I have little doubt that yoga is helpful during palliative and supportive cancer care (but all the more doubts that this new paper will further the reputation of research in this area). In fact, contrary to what the conclusions state, there is quite good evidence for this assumption:
- A 2009 systematic review included 10 clinical trials. Its authors concluded that although some positive results were noted, variability across studies and methodological drawbacks limit the extent to which yoga can be deemed effective for managing cancer-related symptoms.
- A 2017 systematic review with 25 clinical trials concluded that among adults undergoing cancer treatment, evidence supports recommending yoga for improving psychological outcomes, with potential for also improving physical symptoms. Evidence is insufficient to evaluate the efficacy of yoga in pediatric oncology.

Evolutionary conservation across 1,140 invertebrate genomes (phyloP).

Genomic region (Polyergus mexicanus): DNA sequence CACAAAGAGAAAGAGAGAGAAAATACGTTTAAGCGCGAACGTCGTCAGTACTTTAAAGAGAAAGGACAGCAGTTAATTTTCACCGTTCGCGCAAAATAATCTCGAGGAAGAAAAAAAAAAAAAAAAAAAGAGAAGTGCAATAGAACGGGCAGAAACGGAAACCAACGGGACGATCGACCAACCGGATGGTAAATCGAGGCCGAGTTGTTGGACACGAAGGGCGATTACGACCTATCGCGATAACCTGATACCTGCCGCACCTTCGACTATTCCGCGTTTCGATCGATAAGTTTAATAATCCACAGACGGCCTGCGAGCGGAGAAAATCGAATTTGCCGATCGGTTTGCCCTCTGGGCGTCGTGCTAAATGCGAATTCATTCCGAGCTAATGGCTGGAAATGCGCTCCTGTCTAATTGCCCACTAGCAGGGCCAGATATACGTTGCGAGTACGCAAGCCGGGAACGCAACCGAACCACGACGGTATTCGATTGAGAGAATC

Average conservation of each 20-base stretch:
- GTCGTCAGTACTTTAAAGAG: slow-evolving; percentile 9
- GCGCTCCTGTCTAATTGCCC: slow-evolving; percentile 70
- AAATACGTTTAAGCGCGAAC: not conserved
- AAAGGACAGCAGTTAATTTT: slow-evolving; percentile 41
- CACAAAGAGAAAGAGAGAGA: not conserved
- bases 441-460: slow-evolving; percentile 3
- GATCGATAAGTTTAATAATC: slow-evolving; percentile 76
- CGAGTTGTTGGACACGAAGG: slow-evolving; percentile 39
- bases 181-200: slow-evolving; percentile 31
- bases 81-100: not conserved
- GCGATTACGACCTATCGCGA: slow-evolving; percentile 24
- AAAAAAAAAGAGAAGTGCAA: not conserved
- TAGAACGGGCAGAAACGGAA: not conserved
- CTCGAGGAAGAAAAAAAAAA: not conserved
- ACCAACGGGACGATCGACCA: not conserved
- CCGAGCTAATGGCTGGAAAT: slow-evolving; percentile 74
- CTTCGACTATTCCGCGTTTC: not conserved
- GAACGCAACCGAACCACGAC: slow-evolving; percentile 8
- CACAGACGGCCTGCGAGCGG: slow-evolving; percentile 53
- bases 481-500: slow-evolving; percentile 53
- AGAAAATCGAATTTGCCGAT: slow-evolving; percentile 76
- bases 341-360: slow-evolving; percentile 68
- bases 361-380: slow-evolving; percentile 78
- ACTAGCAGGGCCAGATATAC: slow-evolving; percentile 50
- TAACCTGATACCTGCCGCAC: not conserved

- A 2017 Cochrane review included 24 studies and found that moderate-quality evidence supports the recommendation of yoga as a supportive intervention for improving health-related quality of life and reducing fatigue and sleep disturbances when compared with no therapy, as well as for reducing depression, anxiety and fatigue, when compared with psychosocial/educational interventions. Very low-quality evidence suggests that yoga might be as effective as other exercise interventions and might be used as an alternative to other exercise programmes.
So, why publish a paper like the one above?
To be able to add one more publication to the authors’ lists?
And why would the journal editor go along with this nonsense?
Search me again!
No, hold on: Global Advances in Health and Medicine, the journal that carried the survey, is published in association with Academic Consortium for Integrative Medicine & Health.
Yes, that explains a lot.
As I have pointed out several times before, surveys of this nature are like going into a Mac Donald’s and asking the customers whether they like Hamburgers. You might then also find that “the vast majority of respondents (89.4%) reported”… blah, blah, blah.
The title of the paper is ‘Real-World Experiences With Yoga on Cancer-Related Symptoms in Women With Breast Cancer‘.
NOTE TO MYSELF: never touch a paper with ‘real-world experience’ in the title.